Marathon Mark’s inspired by Boston

Mark Porter from Buncrana, pictured at the Boston Marathon with fellow competitor Sean (Soupie) Campbell from Rosemount.
Mark Porter from Buncrana, pictured at the Boston Marathon with fellow competitor Sean (Soupie) Campbell from Rosemount.

A Buncrana man who ran last week’s Boston Marathon has described the experience as “inspiring.”

Mark Porter, who emigrated to America over 20 years ago from Inishowen, was one of almost 40,000 competitors on the streets of Boston last Monday.

This year’s marathon was particularly poignant after the devastating bomb attack on last year’s event.

It was Mark’s ninth and he has helped raise over 250,0000 dollars for charity in that time.

This year, he ran in aid of his own charity, ‘Let’s Stop Cancer.’ Mark was diagnosed with cancer nine years ago.

Speaking to the Journal from his Boston home, he disclosed how all the participants “were like one big family” at last week’s marathon.

He said: “It was an unbelievable experience. It always is, but everyone was just so happy to be a part of it.

“There were 36,400 registered runners and over one million people lined the course. Many people were very emotional, as you could understand. One of the charities which made a lot of noise this year was called MR8. It was set up in memory of little Martin Richards, who was killed in last year’s bombing. They raised over a million dollars. I don’t want to sound cliched, but when you see that sort of thing, it is inspiring. Everyone was out there - old, young, fat and thin. They were there because they wanted to do something good.”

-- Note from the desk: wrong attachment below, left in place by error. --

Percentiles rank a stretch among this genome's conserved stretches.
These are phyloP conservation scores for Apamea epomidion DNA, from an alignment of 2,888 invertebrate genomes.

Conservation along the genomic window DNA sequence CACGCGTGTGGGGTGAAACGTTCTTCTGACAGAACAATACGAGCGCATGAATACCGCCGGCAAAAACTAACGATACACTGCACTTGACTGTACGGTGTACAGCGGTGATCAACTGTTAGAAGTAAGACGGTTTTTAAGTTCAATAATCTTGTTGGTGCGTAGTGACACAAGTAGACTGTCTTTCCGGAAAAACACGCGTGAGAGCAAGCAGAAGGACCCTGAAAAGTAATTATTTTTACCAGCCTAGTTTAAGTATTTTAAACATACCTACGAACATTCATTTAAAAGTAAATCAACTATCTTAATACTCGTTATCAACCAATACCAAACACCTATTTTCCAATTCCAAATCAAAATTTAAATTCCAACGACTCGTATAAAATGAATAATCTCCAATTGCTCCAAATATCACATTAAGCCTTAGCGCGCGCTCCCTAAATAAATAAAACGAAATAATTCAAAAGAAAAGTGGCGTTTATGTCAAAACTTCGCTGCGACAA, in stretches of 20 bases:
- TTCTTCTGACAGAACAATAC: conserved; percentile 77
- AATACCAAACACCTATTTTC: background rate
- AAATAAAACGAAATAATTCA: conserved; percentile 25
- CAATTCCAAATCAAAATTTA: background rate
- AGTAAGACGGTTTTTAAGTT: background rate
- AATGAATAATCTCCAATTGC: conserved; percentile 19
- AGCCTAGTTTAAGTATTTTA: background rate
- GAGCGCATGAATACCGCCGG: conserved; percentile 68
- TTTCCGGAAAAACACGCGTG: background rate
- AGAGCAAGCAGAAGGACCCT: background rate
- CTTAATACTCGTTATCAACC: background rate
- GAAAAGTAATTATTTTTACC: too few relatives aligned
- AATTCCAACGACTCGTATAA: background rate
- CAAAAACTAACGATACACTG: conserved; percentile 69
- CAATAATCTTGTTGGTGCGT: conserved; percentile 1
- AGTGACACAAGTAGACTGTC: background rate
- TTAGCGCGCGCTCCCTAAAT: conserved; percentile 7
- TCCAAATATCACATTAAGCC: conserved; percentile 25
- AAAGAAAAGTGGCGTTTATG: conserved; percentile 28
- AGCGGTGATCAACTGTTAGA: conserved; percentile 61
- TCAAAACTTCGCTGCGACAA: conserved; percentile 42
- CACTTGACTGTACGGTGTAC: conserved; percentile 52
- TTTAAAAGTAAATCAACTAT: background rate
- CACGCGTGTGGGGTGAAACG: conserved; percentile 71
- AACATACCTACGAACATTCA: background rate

Mark completed the marathon in five hours and 50 minutes. He joked how “the Olympic runners won’t be too worried about me anyway.”

“All I wanted to do was finish, so I was delighted,” he said.

“As I ran towards the finish line, I did think to myself: “This is where it happened last year.”

Mark told how he and his daughter were at “mile 20” last year when they found out something had happened on the course.

“At around mile 23, all these ambulances and police cars sped past it, sirens blaring,” he said.

“We knew then something really bad had happened. I saw a cop and asked him what had happened. He told me there had been a bomb. We knew then to just go back.”

Mark said the “true spirit of Boston” shone through after the bombing, which made him “proud” to be a part of the city.

The experience made Mark more determined than ever to go back this year. Five months ago, he also set up the charity Let’s Stop Cancer.

The charity’s main focus is to help with the daily life of a cancer patient, rather than the hospital.

“When I got cancer nine years ago, I was a father who had to take time off work,” he said.

“The bills are still coming in. This charity will help with all that. It will allow them to provide for their families while having treatment.”

The charity also works alongside two Irish children’s charities, ‘Aoibheann’s Pink Tie’ and ‘Lucy’s Love Bus.’ Mark’s charity helps bring children connected to these two charities to Boston and vice versa.

“My goal is that every cancer patient has the ability to live their everyday life as effortlessly as possible,” said Mark.